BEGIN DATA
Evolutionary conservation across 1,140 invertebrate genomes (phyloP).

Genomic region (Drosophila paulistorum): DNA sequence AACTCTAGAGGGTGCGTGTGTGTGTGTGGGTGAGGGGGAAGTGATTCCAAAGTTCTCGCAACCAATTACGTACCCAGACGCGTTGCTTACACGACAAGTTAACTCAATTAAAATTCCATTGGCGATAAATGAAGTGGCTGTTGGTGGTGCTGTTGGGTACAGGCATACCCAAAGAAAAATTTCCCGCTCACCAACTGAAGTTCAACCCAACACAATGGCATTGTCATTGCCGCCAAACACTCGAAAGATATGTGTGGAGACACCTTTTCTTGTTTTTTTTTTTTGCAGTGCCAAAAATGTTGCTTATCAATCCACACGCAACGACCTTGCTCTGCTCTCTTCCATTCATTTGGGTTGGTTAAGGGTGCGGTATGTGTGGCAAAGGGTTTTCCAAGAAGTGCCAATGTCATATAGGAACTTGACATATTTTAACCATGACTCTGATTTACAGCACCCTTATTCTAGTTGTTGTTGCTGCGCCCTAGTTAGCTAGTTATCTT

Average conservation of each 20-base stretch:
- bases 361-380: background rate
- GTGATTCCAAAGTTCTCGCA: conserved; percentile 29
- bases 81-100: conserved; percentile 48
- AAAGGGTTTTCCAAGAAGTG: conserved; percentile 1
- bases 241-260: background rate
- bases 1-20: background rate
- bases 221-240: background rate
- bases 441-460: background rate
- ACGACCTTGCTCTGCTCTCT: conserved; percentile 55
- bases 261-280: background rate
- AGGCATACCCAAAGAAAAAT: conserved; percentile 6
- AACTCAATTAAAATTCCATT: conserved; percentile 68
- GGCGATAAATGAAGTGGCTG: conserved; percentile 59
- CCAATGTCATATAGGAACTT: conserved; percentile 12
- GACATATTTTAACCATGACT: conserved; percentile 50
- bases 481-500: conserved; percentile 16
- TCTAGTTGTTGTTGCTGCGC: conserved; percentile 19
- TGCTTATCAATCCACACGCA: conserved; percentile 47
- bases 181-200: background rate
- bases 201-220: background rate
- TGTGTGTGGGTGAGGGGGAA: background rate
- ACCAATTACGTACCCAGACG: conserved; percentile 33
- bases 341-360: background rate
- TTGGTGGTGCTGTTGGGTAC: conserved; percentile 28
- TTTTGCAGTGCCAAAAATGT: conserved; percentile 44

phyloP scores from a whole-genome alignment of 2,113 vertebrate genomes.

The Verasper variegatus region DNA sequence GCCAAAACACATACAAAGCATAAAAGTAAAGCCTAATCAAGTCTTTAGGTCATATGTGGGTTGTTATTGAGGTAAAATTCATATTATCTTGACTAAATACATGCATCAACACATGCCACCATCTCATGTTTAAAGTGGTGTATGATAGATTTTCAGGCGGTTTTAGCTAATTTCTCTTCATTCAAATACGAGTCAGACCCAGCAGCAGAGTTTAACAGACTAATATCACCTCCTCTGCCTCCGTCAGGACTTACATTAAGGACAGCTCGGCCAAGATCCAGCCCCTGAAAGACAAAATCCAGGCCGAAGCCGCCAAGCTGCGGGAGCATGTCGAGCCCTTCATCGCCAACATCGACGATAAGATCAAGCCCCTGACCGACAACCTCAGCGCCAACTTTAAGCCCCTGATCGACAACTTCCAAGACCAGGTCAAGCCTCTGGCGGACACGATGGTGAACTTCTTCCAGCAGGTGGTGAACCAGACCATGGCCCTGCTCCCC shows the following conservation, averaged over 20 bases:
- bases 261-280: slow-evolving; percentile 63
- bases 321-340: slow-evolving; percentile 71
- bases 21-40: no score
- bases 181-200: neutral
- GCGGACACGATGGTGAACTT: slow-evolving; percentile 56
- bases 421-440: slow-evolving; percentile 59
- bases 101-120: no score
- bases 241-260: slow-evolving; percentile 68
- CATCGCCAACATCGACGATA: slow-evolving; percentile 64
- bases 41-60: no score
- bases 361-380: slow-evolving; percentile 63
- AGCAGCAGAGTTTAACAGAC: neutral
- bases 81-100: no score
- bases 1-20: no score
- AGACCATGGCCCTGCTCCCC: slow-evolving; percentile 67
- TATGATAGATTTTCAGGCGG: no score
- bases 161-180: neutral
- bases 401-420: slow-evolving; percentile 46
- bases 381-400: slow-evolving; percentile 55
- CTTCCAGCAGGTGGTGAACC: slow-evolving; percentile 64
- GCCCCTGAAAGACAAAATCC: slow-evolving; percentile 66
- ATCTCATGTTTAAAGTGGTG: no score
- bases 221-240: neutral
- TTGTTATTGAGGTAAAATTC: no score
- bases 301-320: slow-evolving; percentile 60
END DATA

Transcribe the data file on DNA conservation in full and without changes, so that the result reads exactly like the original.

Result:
Evolutionary conservation across 1,140 invertebrate genomes (phyloP).

Genomic region (Drosophila paulistorum): DNA sequence AACTCTAGAGGGTGCGTGTGTGTGTGTGGGTGAGGGGGAAGTGATTCCAAAGTTCTCGCAACCAATTACGTACCCAGACGCGTTGCTTACACGACAAGTTAACTCAATTAAAATTCCATTGGCGATAAATGAAGTGGCTGTTGGTGGTGCTGTTGGGTACAGGCATACCCAAAGAAAAATTTCCCGCTCACCAACTGAAGTTCAACCCAACACAATGGCATTGTCATTGCCGCCAAACACTCGAAAGATATGTGTGGAGACACCTTTTCTTGTTTTTTTTTTTTGCAGTGCCAAAAATGTTGCTTATCAATCCACACGCAACGACCTTGCTCTGCTCTCTTCCATTCATTTGGGTTGGTTAAGGGTGCGGTATGTGTGGCAAAGGGTTTTCCAAGAAGTGCCAATGTCATATAGGAACTTGACATATTTTAACCATGACTCTGATTTACAGCACCCTTATTCTAGTTGTTGTTGCTGCGCCCTAGTTAGCTAGTTATCTT

Average conservation of each 20-base stretch:
- bases 361-380: background rate
- GTGATTCCAAAGTTCTCGCA: conserved; percentile 29
- bases 81-100: conserved; percentile 48
- AAAGGGTTTTCCAAGAAGTG: conserved; percentile 1
- bases 241-260: background rate
- bases 1-20: background rate
- bases 221-240: background rate
- bases 441-460: background rate
- ACGACCTTGCTCTGCTCTCT: conserved; percentile 55
- bases 261-280: background rate
- AGGCATACCCAAAGAAAAAT: conserved; percentile 6
- AACTCAATTAAAATTCCATT: conserved; percentile 68
- GGCGATAAATGAAGTGGCTG: conserved; percentile 59
- CCAATGTCATATAGGAACTT: conserved; percentile 12
- GACATATTTTAACCATGACT: conserved; percentile 50
- bases 481-500: conserved; percentile 16
- TCTAGTTGTTGTTGCTGCGC: conserved; percentile 19
- TGCTTATCAATCCACACGCA: conserved; percentile 47
- bases 181-200: background rate
- bases 201-220: background rate
- TGTGTGTGGGTGAGGGGGAA: background rate
- ACCAATTACGTACCCAGACG: conserved; percentile 33
- bases 341-360: background rate
- TTGGTGGTGCTGTTGGGTAC: conserved; percentile 28
- TTTTGCAGTGCCAAAAATGT: conserved; percentile 44

phyloP scores from a whole-genome alignment of 2,113 vertebrate genomes.

The Verasper variegatus region DNA sequence GCCAAAACACATACAAAGCATAAAAGTAAAGCCTAATCAAGTCTTTAGGTCATATGTGGGTTGTTATTGAGGTAAAATTCATATTATCTTGACTAAATACATGCATCAACACATGCCACCATCTCATGTTTAAAGTGGTGTATGATAGATTTTCAGGCGGTTTTAGCTAATTTCTCTTCATTCAAATACGAGTCAGACCCAGCAGCAGAGTTTAACAGACTAATATCACCTCCTCTGCCTCCGTCAGGACTTACATTAAGGACAGCTCGGCCAAGATCCAGCCCCTGAAAGACAAAATCCAGGCCGAAGCCGCCAAGCTGCGGGAGCATGTCGAGCCCTTCATCGCCAACATCGACGATAAGATCAAGCCCCTGACCGACAACCTCAGCGCCAACTTTAAGCCCCTGATCGACAACTTCCAAGACCAGGTCAAGCCTCTGGCGGACACGATGGTGAACTTCTTCCAGCAGGTGGTGAACCAGACCATGGCCCTGCTCCCC shows the following conservation, averaged over 20 bases:
- bases 261-280: slow-evolving; percentile 63
- bases 321-340: slow-evolving; percentile 71
- bases 21-40: no score
- bases 181-200: neutral
- GCGGACACGATGGTGAACTT: slow-evolving; percentile 56
- bases 421-440: slow-evolving; percentile 59
- bases 101-120: no score
- bases 241-260: slow-evolving; percentile 68
- CATCGCCAACATCGACGATA: slow-evolving; percentile 64
- bases 41-60: no score
- bases 361-380: slow-evolving; percentile 63
- AGCAGCAGAGTTTAACAGAC: neutral
- bases 81-100: no score
- bases 1-20: no score
- AGACCATGGCCCTGCTCCCC: slow-evolving; percentile 67
- TATGATAGATTTTCAGGCGG: no score
- bases 161-180: neutral
- bases 401-420: slow-evolving; percentile 46
- bases 381-400: slow-evolving; percentile 55
- CTTCCAGCAGGTGGTGAACC: slow-evolving; percentile 64
- GCCCCTGAAAGACAAAATCC: slow-evolving; percentile 66
- ATCTCATGTTTAAAGTGGTG: no score
- bases 221-240: neutral
- TTGTTATTGAGGTAAAATTC: no score
- bases 301-320: slow-evolving; percentile 60